Otherwise strictly by advance prior appointment (not Sundays)

Stonewares by Danlami Aliyu , Ray Finch and Michael Cardew ( TOP IMAGE all Ray Finch)

A Celebration of Practical Pottery (from Saturday 7th May 2022)

In the next week or so, we will be making available an online catalogue of the some 80 studio pots for sale from the Chestnut Gallery collection assembled in the 1980s and early 1990s

Please email us on the following address if you wish to receive a copy of this sales catalogue:

Full opening hours to follow. Please telephone 01242 602 319 for further information

Winchcombe Archive Collection Trust leaflet and Friends application form


We are about to launch our Friends organisation for our Archive Trust at a complimentary afternoon buffet to be held at the Long Room Gallery, High Street, Winchcombe on Sunday 5th December 2021 from 1pm

For those wishing to join but unable to make this event, please complete the attached Trust leaflet quoting your current email address on the form and post it back to us at our Winchcombe address :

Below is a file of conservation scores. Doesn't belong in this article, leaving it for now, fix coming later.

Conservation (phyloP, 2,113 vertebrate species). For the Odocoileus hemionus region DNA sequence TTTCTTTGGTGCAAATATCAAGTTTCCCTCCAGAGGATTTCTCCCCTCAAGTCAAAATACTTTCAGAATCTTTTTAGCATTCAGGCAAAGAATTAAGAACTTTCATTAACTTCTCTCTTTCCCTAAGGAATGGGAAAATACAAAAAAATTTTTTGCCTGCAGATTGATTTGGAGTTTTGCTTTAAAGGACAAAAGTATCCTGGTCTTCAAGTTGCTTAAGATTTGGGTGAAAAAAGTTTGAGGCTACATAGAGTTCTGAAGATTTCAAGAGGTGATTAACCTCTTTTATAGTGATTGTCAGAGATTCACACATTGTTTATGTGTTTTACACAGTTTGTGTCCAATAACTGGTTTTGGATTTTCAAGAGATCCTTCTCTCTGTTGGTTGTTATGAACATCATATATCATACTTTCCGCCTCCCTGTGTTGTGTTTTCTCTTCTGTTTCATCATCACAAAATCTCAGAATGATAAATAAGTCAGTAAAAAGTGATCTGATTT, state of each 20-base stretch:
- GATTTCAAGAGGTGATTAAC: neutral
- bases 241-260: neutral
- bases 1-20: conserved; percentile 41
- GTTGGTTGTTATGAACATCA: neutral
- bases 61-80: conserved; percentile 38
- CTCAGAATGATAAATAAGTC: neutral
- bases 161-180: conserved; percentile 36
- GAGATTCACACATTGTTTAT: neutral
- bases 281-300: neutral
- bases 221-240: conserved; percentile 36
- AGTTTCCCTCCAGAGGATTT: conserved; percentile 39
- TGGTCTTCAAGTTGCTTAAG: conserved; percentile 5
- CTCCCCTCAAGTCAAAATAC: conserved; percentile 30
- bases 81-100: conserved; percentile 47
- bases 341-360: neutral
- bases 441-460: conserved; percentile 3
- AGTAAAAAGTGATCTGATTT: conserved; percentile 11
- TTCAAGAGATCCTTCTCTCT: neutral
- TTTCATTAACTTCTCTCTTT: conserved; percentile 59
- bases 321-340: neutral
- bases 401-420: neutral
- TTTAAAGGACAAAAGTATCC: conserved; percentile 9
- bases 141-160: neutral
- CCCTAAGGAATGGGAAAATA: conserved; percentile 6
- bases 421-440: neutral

For a full list of the benefits of becoming a Friend, please see the attached downloadable word document which includes in full what you need to do to subscribe :

With many thanks for your support


This talk tracing the history of the Harvest Jug tradition of North Devon and the various influences on the decorative motifs employed by potters will be held at 2.45 for 3pm on Saturday 18th September 2021 in the main gallery of Queen Anne House

The cost is £10 per head to include tea and refreshments and there are still a few places left but it is recommended that interested parties get in touch as soon as possible

For bookings please either: email ; or telephone 01242 602 319 // 07791 782 243

Selling Exhibition of Country and Studio Pottery opening 18th September 2021

This Long Room Gallery selling exhibition of Country and Studio slipwares and Stonewares opens at 10am on Saturday 18th September. A catalogue of the items for sale is available through clicking on this link:

For sale enquiries please either: EMAIL or TEL 01242 602 319 // 07791 782 243

Please see previous blog for location of Gallery in the town